“You have to meet her,” Mads said, matter–of–factly.
I grimaced, suddenly nervous. I wasn’t sure I could. How do you meet your idol, anyway? What do you say to them? And what if they’re not as amazing as you think they are? What if they’re just normal, everyday human beings?
“Maybe,” I said. Before Mads could get all worked up and like ‘Maybe is bullshit, you are
meeting her’, I hurried on. "So anyway, you don't have any plans for that weekend, right?"
"Uh," Mads said, looking at me like I was stupid, "now I do!"
I beamed at her. All I needed now was for Vanya to be in and we would be all set. This was going to be amazing.
The best weekend ever.
"Ha,” Mom said with an annoying smirk as she rinsed lettuce in the kitchen sink. “That’s a good one. Keep dreaming, Poppy.”
I scowled at her and crossed my arms in a huff. Poo Bum danced around her legs, did a lap of the island table, then nudged her knees into the cabinets with his nose.
"Pool, stop it, shoo!" Mom said. Instead of shooing, he planted himself at her feet and gazed up at her, his tongue hanging out one side of his mouth and his shaggy tail sweeping the floor.
"No dreaming," I said, "living. Doing. I'm going."
"No, you're not. You're sixteen. Get out of here, Poo! Shoo!" Mom'd been trying ever since we’d formally made the once stray dog a Douglas family member to call him something else. Anything else. My stupid brother Rory had started calling him Poo Bum (for obvious reasons if you knew him) and when he started coming when called, the name had stuck.
When Mom had officially registered him at the council, she’d written down that he was called Swimming Pool. She told them it was an inside joke. I guess she figured Pool was similar to Poo, but less embarrassing to yell throughout the neighborhood when he bolted down the street after the garbage truck. And they're so similar; the hope had been that he'd respond to that instead.
At last, called by his one true name, he barked, turned in a circle then sprinted from the kitchen like he was chasing air. Freak.
"You mean nearly
"Nearly seventeen, but not," Mom said. "There's no way I'm letting three sixteen–year–old girls drive halfway across the country
to go to a music festival. My cousin Margie went to Woodstock, you know."
"Firstly it’s not halfway across the country, it’s like six hours,” I said, “and second: oh my God, Mom, it's not going to be like Woodstock. Bay Fest is way different. “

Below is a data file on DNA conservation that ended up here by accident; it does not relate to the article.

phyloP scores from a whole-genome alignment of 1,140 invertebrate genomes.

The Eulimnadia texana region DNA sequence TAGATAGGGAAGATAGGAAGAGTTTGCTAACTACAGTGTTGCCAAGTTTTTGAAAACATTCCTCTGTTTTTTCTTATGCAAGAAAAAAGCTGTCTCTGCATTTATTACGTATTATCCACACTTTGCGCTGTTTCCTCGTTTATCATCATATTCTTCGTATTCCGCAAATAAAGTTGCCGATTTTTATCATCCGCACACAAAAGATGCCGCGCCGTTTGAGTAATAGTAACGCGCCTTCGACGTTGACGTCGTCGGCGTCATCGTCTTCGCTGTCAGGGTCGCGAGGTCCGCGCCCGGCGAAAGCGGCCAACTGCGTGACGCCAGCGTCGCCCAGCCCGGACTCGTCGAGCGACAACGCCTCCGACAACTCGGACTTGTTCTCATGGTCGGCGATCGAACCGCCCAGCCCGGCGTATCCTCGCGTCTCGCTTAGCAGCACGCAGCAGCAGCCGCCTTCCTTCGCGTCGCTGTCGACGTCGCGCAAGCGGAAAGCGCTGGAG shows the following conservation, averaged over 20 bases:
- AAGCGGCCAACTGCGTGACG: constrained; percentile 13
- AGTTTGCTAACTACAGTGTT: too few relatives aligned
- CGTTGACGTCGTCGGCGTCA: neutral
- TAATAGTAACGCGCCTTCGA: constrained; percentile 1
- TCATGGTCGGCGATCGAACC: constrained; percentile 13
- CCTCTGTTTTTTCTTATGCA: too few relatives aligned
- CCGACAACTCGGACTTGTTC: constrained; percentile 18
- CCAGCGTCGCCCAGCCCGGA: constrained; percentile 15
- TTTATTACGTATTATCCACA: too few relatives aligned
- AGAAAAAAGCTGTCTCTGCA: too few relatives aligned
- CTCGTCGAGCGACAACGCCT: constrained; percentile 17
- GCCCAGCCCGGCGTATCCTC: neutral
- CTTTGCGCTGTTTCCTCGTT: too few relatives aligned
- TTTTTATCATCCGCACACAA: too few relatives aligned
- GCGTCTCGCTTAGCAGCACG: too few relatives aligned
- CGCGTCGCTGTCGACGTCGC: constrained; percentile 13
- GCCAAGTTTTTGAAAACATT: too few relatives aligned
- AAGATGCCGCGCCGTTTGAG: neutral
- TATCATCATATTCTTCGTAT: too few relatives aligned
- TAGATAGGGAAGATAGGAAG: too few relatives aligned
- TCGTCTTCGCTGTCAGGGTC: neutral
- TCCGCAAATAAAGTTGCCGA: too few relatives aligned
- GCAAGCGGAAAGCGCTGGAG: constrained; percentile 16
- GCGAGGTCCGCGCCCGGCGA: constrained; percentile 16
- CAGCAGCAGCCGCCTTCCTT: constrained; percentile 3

"Well it's not the ‘70s, for one."
She sighed at me, her patience wearing thin. "Oh, really? You're trying to tell me that people don't drink and do drugs at music festivals anymore?"
By the look on her face, I got the feeling she didn't quite believe me.
"Maybe they do," I said. "But not at this one."
She rolled her eyes.
"Fine!" I said. "Whatever!
won't be drinking and doing drugs, then, how's that?
can we go?"
"Poppy, honey, unless you want your daddy to chaperone you – we all know how much he loves his pop music – then you're not going."
I cringed at the mental image of my dad shaking it to Lexie De Graff. Or worse: Academy of Lies.
”No. There's no way ever in a million years, never, never, ever that Dad is coming with me, and besides, everyone else my age gets to go away unsupervised. Georgia Hyland and her friends went to Cabo last summer. By
. When they were
. They went to a whole other
"Well then Georgia Hyland's parents are idiots," Mom said.
"They came back fine!" I said. She didn’t need to know about the rumors that Melanie Brixton got so high on magic mushrooms she took a joy ride on one of those zebra–striped donkeys they have and spent a night in a totally unsanitary prison cell. It was an unconfirmed rumor, anyway. They never talked about that trip. Seemed what happened in Cabo stayed in Cabo.
I refocused the conversation and got back on point. "
, Van's coming. The good one. The uber–responsible one. Seriously, is she not chaperone enough?"
"'Mom' nothing," she said. "I'm sorry honey, but you're not going, end of discussion."
She turned her attention back to the lettuce leaves for the stupid, boring salad she had started making to accompany every stupid meal my stupid dad cooked us since the stupid summer started. The salads were her stupid attempt at convincing us that she
actually domestic and
It wasn't working.
"You act like you can't trust me," I said.
She laughed a loud "Ha!"
I glared at her.
"Give me a good reason to trust you, honey," Mom said. "Please, I'm begging you. I'm dying for a reason."
I supposed the last couple of months weren't the best examples, what with my YouTube meltdown over Cam and Nikki–shaped boy drama which turned into a hit song, and how I sexted my tatas to my rock star boyfriend and it ended up all over TMZ and the world wide web. The
But that was totally two months ago. Ancient history; life had calmed down, things were good with Ty and I had stopped jumping to conclusions every time a hot fan girl threw herself at my rock–God boyfriend. And with attention on me and
The Kiss Off
dying down since the Academy had just released their second single, I'd started actually focusing and learning stuff when Van forced me to study. I'd turned into a complete golden child, truly.
But it seemed my efforts were wasted because clearly my mom hadn’t noticed.
She smirked to herself, shaking her head as she poured a punnet of cherry tomatoes into the strainer.
"How exactly did you plan on taking this road trip, anyway?" she said. "You didn't think Dad and I would loan you the car for a week, did you?"
I tilted my chin a little higher. "It’s four days,” I corrected her. “Leave on Friday, festival on Saturday and Sunday, home on Monday. And duh, I'm not an idiot."
She snorted and raised her eyebrows. I was really starting to dislike my mother right now.